Dear Orkney News,
I’d just like to say that hearing The Young ‘Uns in St. Ninian’s Kirk, Deerness, as part of the folk Festival, was an extra-ordinary experience. I don’t know why there wasn’t a big turn-out, but all I can say is that those who weren’t there, missed something, and missed something very special. The St. Ninian’s acoustics were doing their job, and, combine that with the lads’ individual voices, harmonies, commitment to what they’re singing about, and good nature – the place and the people in it wove a spell.
These lads are writing the classic folk songs of the future. The songs that we listen to now, whether from 500 years ago, 100 years ago, or 50, tell of the political situation, hard times, and heart-break – and The Young ‘Uns are doing the same – writing of what’s happening now, and also singing of the relevance of what a happened in the past, to today. For example, the song about the Jewish refugee to Britain, who works hard and makes good. This song ends with the line “This town was built by strangers”. Indeed, how many towns is that true of in Britain? and how much will we miss all the input from people who come here to escape oppression and try to make a life for themselves, if that flow of people, is stopped? And, ”The Streets of Lahore’ ends with ‘There is no honour in killing Farzana Parveen. In the Kirk on Saturday, Sean Cooney simply ended the song with the words “There is no honour in killing” Good man, Sean.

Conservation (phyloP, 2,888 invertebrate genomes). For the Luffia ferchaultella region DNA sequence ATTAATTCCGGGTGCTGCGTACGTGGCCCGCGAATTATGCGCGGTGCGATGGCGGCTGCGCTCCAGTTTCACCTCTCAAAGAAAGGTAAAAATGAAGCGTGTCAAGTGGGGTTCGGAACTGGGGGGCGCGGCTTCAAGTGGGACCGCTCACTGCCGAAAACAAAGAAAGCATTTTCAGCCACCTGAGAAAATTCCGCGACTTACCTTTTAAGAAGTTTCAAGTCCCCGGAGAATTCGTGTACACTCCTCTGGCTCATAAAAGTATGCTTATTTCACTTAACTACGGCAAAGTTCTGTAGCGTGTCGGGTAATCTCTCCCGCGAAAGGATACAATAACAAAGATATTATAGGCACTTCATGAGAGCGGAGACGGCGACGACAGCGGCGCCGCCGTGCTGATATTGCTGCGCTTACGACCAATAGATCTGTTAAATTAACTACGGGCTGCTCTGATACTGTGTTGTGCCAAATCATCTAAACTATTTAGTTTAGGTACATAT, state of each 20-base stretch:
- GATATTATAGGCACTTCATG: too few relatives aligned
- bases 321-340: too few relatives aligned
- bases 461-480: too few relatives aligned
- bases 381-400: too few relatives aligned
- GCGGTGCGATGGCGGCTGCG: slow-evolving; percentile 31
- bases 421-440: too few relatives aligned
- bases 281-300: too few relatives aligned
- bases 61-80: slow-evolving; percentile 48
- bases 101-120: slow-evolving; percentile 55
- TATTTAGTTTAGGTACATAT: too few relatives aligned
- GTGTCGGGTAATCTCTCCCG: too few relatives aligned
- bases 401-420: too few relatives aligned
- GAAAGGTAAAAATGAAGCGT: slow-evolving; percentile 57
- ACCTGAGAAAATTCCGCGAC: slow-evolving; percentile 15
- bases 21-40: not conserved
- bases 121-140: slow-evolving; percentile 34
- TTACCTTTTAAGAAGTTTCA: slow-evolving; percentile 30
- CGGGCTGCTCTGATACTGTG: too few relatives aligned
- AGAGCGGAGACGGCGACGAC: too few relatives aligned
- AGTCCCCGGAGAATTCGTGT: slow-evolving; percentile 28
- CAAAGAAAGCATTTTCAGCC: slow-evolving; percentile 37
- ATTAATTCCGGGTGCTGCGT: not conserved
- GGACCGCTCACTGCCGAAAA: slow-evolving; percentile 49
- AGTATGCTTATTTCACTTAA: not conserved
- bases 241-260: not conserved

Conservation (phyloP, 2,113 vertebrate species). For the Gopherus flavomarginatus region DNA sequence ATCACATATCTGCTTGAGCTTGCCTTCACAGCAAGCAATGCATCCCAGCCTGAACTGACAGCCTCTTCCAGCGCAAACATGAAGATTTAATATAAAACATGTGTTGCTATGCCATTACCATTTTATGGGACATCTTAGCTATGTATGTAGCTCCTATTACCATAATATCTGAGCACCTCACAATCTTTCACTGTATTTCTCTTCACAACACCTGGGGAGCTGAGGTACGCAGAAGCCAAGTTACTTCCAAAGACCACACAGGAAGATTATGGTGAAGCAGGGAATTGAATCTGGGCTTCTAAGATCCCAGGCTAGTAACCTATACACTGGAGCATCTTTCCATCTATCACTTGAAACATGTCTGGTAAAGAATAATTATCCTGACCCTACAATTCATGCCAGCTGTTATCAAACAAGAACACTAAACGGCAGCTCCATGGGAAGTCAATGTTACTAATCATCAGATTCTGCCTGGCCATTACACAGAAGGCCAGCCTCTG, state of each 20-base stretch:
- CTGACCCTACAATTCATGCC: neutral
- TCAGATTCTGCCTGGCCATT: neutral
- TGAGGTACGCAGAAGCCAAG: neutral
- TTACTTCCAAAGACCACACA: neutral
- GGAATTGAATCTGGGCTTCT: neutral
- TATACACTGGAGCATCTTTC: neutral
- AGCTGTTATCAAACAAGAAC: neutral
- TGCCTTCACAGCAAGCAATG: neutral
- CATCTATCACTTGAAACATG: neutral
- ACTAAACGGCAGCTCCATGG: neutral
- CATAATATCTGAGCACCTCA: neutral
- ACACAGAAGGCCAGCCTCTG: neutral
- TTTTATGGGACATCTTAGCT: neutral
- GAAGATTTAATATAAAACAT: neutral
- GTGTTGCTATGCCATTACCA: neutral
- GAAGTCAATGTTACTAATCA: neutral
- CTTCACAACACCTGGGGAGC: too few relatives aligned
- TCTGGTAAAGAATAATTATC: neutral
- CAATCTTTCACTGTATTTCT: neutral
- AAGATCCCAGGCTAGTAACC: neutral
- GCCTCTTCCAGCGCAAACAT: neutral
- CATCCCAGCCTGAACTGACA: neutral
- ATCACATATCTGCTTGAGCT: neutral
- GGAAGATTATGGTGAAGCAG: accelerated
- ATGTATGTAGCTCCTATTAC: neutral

Like I said, an extra-ordinary experience, and I hope that the quite small turn-out doesn’t put the Folk Fest. organizers off placing acts in St. Ninian’s in the future – as with The Unthanks last year – they know what they’re doing, and when they place these people in that venue – it works, it works superlatively well.
And then the tea and cakes in the hall – thank you to all concerned for a very civilized way to spend the rest of the afternoon!
Yours, Bernie Bell, Orkney